awmakers made progress Monday discussing the details of a proposal to legalize sports betting in Maine, but have yet to finalize several key issues, including the state’s share of gambling revenues.
On Monday, members of the Legislature’s Veterans and Legal Affairs Committee wrote most of the gambling policymaking bill, including setting up a basic regulatory structure, as they debated how old a person has to be to place a bet, who could offer sports betting and how much to charge in license fees.
There appeared to be bipartisan but not unanimous agreement among committee members on setting the minimum age at 21, consistent with the law to play slot machines or table games at the state’s two casinos, as reported by Portland Press Herald.
Rep. John Schneck, D-Bangor, said it would be potentially confusing to allow 18-year-olds into some areas of a casino to gamble on sports but not other areas. “I just think to get this thing off the ground, we should keep it simple,” said Schneck, the committee co-chair.
Others favored allowing 18-year-olds to place sports bets since they can already do so at off-track betting parlors. “I just feel when you are 18 years old, you are considered an adult and you should have all of the rights that go with that, including the ability to participate in this, if you’d like to,” said Rep. John Andrews, R-Paris.
The current proposal would allow gambling on professional, college and amateur sports, but would prohibit wagering on high school sporting events as well as on events featuring Maine-based colleges and universities.
The draft proposal would allow the following entities to apply for on-premise sports betting licenses: Maine’s two full-fledged casinos in Bangor and Oxford; Scarborough Downs racetrack; the four off-track betting locations in Brunswick, Sanford, Lewiston and Waterville; and the state’s four Native American tribes.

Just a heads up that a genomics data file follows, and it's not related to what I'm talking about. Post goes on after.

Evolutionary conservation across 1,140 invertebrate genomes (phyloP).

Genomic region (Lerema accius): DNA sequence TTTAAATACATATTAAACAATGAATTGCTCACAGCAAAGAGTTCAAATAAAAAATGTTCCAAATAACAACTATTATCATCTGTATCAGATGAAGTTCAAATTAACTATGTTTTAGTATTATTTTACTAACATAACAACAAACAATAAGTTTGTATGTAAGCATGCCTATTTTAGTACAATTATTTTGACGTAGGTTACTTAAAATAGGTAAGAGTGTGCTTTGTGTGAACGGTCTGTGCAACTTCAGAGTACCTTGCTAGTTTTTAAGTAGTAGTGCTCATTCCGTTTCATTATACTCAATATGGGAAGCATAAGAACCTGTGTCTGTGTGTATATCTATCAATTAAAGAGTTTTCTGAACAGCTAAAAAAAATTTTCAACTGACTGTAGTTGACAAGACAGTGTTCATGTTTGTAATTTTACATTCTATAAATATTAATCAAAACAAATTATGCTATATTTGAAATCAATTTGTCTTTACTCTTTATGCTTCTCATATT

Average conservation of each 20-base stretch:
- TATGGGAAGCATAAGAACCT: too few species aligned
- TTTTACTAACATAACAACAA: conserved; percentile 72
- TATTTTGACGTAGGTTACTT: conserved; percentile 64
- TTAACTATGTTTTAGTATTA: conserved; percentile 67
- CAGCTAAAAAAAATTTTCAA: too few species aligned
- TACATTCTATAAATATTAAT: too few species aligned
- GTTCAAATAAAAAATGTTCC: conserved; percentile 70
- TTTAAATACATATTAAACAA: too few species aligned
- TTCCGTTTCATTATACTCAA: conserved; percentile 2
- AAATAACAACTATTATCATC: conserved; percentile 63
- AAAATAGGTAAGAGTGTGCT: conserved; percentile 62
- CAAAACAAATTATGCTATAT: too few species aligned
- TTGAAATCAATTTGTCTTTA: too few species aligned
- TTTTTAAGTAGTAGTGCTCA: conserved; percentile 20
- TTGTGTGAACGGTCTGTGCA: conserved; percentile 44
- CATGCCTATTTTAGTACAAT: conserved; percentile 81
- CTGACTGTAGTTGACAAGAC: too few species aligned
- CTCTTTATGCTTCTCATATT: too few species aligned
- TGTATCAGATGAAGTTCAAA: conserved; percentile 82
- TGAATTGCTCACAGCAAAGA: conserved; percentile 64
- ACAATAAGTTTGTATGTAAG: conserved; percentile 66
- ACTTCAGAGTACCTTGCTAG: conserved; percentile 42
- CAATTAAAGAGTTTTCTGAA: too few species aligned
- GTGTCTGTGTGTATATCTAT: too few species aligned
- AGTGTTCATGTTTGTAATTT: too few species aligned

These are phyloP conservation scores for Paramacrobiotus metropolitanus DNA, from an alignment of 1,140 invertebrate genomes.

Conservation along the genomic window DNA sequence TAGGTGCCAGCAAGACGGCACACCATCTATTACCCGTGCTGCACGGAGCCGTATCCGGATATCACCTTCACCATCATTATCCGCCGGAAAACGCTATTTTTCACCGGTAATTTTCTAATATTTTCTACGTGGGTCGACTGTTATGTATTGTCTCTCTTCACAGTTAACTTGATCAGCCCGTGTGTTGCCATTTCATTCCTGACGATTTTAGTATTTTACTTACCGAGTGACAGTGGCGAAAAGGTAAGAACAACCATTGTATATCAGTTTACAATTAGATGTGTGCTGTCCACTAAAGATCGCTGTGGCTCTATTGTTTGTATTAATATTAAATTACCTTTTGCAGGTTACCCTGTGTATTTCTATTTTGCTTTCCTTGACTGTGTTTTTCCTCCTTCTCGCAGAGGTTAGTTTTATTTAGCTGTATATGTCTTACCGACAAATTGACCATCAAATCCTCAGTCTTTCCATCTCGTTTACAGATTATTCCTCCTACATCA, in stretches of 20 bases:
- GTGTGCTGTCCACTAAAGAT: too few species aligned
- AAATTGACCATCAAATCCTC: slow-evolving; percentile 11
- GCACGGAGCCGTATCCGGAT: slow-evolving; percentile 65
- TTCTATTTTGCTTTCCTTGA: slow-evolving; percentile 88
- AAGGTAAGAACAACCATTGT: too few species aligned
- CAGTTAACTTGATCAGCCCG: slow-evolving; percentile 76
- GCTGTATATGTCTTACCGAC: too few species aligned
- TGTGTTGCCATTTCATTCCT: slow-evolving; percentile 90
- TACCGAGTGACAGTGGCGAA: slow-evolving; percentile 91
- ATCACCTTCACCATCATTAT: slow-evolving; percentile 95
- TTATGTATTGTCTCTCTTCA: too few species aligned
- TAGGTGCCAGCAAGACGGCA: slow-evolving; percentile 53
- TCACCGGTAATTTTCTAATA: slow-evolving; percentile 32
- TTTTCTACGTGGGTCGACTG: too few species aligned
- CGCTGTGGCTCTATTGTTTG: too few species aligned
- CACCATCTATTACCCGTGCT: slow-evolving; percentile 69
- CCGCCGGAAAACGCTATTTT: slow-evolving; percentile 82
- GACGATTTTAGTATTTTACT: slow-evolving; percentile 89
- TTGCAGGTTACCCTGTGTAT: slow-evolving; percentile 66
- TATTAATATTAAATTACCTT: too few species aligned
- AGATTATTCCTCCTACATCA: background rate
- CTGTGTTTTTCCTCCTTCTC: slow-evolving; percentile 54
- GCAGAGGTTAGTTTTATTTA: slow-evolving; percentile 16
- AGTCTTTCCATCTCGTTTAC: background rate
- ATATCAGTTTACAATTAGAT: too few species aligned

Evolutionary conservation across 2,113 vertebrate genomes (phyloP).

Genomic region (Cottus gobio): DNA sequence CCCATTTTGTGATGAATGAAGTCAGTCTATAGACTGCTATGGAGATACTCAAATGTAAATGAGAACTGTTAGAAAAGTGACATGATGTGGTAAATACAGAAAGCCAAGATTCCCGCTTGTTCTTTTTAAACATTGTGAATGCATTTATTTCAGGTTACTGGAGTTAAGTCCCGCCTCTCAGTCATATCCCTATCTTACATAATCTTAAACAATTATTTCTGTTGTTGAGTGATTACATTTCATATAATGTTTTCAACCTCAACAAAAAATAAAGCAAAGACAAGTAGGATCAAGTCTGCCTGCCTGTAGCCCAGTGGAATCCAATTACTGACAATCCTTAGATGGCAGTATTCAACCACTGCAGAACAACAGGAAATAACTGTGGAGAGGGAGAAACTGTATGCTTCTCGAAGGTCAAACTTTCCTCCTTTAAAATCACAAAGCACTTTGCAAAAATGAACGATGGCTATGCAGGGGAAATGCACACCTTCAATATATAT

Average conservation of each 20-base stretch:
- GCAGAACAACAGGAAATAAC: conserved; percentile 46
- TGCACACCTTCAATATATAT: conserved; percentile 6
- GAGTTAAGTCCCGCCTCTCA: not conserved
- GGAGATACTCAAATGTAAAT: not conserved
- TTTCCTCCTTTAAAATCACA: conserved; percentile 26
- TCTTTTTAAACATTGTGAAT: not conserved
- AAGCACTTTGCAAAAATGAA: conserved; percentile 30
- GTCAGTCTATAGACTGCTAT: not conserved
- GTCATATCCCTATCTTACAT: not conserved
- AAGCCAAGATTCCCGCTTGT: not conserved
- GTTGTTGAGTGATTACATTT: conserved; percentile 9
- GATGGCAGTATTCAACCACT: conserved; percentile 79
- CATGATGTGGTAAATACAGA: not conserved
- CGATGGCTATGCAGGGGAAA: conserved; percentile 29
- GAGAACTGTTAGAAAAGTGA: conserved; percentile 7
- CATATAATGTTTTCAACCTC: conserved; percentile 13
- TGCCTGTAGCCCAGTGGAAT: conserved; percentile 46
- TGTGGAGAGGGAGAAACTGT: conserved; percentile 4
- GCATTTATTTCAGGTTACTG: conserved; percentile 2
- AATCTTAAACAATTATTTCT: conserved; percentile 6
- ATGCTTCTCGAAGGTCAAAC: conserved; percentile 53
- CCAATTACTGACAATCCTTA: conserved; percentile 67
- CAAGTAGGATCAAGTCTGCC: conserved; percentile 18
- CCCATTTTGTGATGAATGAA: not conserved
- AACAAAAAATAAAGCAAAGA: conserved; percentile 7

Committee members also supported allowing betting online or on mobile devices, which constitutes the vast majority of wagers placed in states that have legalized sports wagering. But they did not vote on whether to require online betting platforms to be connected or “tethered” to a physical facility in the state.
Lawmakers also adjourned their work session without resolving how much to tax sports betting revenues. Tax rates vary widely among the dozen states that have already legalized sports betting or are poised to do so. Mississippi and Nevada, for instance, collect 6.75 percent from the revenues collected by the betting operator after winnings have been paid out. Rhode Island, by comparison, taxes 51 percent of operator revenues while Delaware collects 43.75 percent, according to data distributed to the committee Monday.
Sen. Louis Luchini, D-Ellsworth, proposed following New Jersey’s lead with a two-tiered tax system. Operations with a physical location in Maine would be taxed 10 percent, while online-only operators would be taxed 18 percent under Luchini’s proposal. “It recognized the fact that the brick-and-mortar (operators) have employees and pay property taxes in the state,” said Luchini, the committee co-chair.
Other committee members proposed a two-tier system of 8 percent and 10 percent, or 10 percent and 15 percent. Some of those advocating for lower tax rates suggested that it could help draw more users away from illegal or unregulated online betting.
The committee could resume the discussion during a work session Thursday. Any proposal – or proposals – emerging from the committee will then be debated on the House and Senate floors.